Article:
It’s an issue around the world: Governments continue to approve expensive, cannabis-based pharmaceutical products for medicinal use, while cultivation of the plant remains illegal for patients (and their families) to grow at home. Thankfully, Peru recently corrected this problem by passing a law in July that expands cannabis patients’ rights. Now, registered patients and their legal representatives (or associations formed by them) can grow and refine their own medicinal supply.
But as journalist Gabriela Machuca Castillo of Somos Magazine points out, the country might have never gotten to this point if it weren’t for groups of determined mothers.
Across the world, this has been the case. Parents of critically ill kids have been the driving force behind the widening of access to medicinal marijuana in the United States, England, and beyond. Maternal wisdom — particularly when it comes to treatments for children with epilepsy, multiple sclerosis, and other health conditions — is hard for policymakers to argue with.
And that’s certainly been the case in Peru. Leading the charge in the South American country is Buscando Esperanza (which translates to “Looking For Hope”). Back in 2017, months before politicians passed Peru’s first medicinal marijuana laws, police raided a property owned by a Buscando Esperanza member. They confiscated seven plants and a hydroponic system that the group of mothers used to make medicine for their kids — all of whom were suffering from health conditions that cannabis treats.
But the raid backfired. Much like the 1996 dispensary raid on San Francisco activist Dennis Peron’s Cannabis Buyers Club that preceded the passage of Proposition 215, images of law enforcement raiding the home of a family of a sick kid turned public opinion towards medicinal cannabis. Later that year, Peruvian politicians passed the country’s first medical marijuana laws.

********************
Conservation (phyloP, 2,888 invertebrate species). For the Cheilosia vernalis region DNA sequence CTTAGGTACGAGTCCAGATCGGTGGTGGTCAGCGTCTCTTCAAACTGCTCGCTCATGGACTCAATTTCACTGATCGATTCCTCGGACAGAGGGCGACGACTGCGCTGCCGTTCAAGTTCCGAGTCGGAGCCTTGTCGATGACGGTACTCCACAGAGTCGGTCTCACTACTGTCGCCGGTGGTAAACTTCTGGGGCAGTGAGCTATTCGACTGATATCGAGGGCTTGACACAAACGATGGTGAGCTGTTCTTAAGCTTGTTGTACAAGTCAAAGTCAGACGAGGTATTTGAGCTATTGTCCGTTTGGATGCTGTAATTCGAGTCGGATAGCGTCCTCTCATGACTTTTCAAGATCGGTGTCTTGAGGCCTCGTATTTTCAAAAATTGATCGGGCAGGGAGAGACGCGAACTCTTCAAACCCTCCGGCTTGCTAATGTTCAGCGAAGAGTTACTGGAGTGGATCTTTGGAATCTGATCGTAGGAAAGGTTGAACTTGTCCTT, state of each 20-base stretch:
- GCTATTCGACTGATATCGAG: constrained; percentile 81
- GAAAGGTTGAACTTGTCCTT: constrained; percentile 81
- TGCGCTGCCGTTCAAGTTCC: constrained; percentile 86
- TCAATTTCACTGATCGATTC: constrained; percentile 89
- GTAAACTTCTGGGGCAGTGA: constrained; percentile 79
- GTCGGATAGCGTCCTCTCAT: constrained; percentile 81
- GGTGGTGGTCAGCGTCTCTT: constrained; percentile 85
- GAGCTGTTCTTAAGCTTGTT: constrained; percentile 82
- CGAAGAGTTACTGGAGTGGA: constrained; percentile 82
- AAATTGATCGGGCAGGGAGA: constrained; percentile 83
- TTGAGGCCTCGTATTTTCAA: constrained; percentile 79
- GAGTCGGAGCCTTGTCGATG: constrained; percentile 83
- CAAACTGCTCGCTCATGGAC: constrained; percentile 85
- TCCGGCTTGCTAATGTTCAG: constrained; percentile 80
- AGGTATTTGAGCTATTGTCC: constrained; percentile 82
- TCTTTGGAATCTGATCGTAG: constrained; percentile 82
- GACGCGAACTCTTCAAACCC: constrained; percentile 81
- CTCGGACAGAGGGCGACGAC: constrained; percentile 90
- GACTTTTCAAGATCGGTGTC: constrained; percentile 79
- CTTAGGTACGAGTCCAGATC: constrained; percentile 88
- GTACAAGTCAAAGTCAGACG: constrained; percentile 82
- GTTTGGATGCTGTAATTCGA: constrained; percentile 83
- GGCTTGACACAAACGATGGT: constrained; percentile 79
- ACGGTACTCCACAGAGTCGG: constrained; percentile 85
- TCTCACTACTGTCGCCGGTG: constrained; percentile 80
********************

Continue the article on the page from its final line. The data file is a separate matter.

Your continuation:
The legislation was far from sufficient the first time around. And mom-activists, like those of Buscando Esperanza, weren’t done with the fight. They regularly took to the streets and shared personal details about their family members’ need for medicinal cannabis. Facebook posts showed kids living with severe medical conditions and the parents that spend large portions of their lives treating them helped to put a human face on the urgency for medicinal cannabis access.
Happily, cannabis reforms were passed by Peruvian Congress in July. In addition to approving cultivation and extraction by patient-run associations, the new law also guarantees that patients will have access to cannabis regardless of their financial capacities. That is huge. One lawmaker commented during the law’s approval process that the new legislation would benefit nearly 50,000 Peruvians.
Long gone are the days when such a proposal was considered politically risky. The law was approved in the country’s Congress with zero votes against it: 100 congress members voted in favor and only four opted not to vote. Clearly, the country’s politicians have started listening to their mothers.